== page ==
For a story that takes place over eight hours this should have been fast paced and exciting. Unfortunately, I thought it was boring and would have struggled to get through it if I had been reading the physical book. However, I listened to it on audiobook while doing other things which helped. Although Five Survive was well narrated, I found that when I paused it the only reason I felt compelled to continue was so I could finish it, which is never a good sign.

As for the characters, although none of them stood out to me, I think they were pretty well developed considering the story takes place over a short period. Even though it was far fetched, the best part of the book and what saved it was the plot twist and ending. It leaves room for a potential sequel and I will admit that I am curious about the direction Jackson will take the story if she does decide to continue it. 

Rating:

Thursday, 8 December 2022

This Books Kills by Ravena Guron

"I'll make it clear from the start: I did not kill Hugh Henry Van Boren.

I didn't even help. Well, not intentionally."

When Hugh Henry Van Boren, one of the most popular and richest kids in Jess Choudhary's school, is found dead, the student body is left reeling and wondering who the murderer could be... Jess, a student under strict instructions to keep her record clean or risk losing her scholarship, finds herself at the centre of the investigation when it's revealed that Hugh died in the exact same way as a character in a short story she wrote.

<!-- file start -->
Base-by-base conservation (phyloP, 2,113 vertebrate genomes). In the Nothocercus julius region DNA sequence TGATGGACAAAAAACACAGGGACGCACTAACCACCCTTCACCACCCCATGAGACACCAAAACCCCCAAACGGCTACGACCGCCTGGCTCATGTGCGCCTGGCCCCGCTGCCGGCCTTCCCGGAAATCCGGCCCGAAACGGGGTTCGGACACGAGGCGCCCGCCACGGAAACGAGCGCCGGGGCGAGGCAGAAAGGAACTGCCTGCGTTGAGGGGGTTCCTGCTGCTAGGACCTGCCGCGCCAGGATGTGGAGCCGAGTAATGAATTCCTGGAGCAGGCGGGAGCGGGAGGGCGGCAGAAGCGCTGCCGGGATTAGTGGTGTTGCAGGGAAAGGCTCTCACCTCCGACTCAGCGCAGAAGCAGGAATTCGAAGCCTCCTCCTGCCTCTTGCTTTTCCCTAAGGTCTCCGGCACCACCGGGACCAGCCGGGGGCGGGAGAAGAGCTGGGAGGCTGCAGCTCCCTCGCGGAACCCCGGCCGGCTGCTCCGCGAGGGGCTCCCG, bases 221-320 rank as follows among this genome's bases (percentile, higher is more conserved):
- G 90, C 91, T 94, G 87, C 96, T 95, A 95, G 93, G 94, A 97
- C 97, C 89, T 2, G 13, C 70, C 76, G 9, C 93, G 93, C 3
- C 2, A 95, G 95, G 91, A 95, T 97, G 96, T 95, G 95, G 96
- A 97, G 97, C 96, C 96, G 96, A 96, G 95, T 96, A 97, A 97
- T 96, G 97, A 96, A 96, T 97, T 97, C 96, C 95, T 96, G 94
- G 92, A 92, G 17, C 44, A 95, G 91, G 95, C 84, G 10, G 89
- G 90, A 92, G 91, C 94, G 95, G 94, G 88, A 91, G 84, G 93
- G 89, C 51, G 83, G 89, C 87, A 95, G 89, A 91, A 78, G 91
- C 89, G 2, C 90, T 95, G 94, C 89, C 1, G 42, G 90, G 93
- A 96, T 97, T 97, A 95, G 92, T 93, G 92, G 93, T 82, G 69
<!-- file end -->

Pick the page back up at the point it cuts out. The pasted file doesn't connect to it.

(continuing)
And then Jess receives an anonymous text thanking her for the inspiration.

With time running out, Jess knows if she doesn't solve this mystery she'll finally have something in common with Hugh Henry.

She'll be dead too. 

📌 Publication date: 05/01/2023
📌 Disclaimer: I received a proof from the publisher for review 

Three reasons why I was excited to read This Book Kills:
⭐ Murder mystery
⭐ Set in a boarding school
⭐ Features a British Indian main character(!)

Jess Choudhary is a scholarship student at an elite boarding school. When a rich and popular student dies, Jess receives a text from the murderer saying they were inspired by the short story she wrote for her Gifted & Talented class. With it becoming increasingly obvious that there are forces set out to block the police from fully investigating, it's up to Jess to get to the bottom of it.

What I like about This Books Kills is that it's more than just a murder mystery. It explores class, privilege, and prejudice. Being one of the few people of colour, who is also from a less affluent background, Jess is held to a different standard to the other students. She is expected to work harder, behave better, and is at risk of losing her scholarship if she steps out of line. 

As a British Indian, this is the first time I've seen myself represented in a book in this genre. I found the things Jess faced so relatable, for example, the microaggressions. Like she's asked where she's really from when she says the UK, and her skin colour is described in terms of food. Her personality too was relatable. She's quiet and awkward, enjoys reading, and prefers to blend in rather than be center of attention. I also appreciated that she was okay with who she was, and wasn't embarrassed about her background and upbringing. Plus, her relationship with her mum was heartwarming.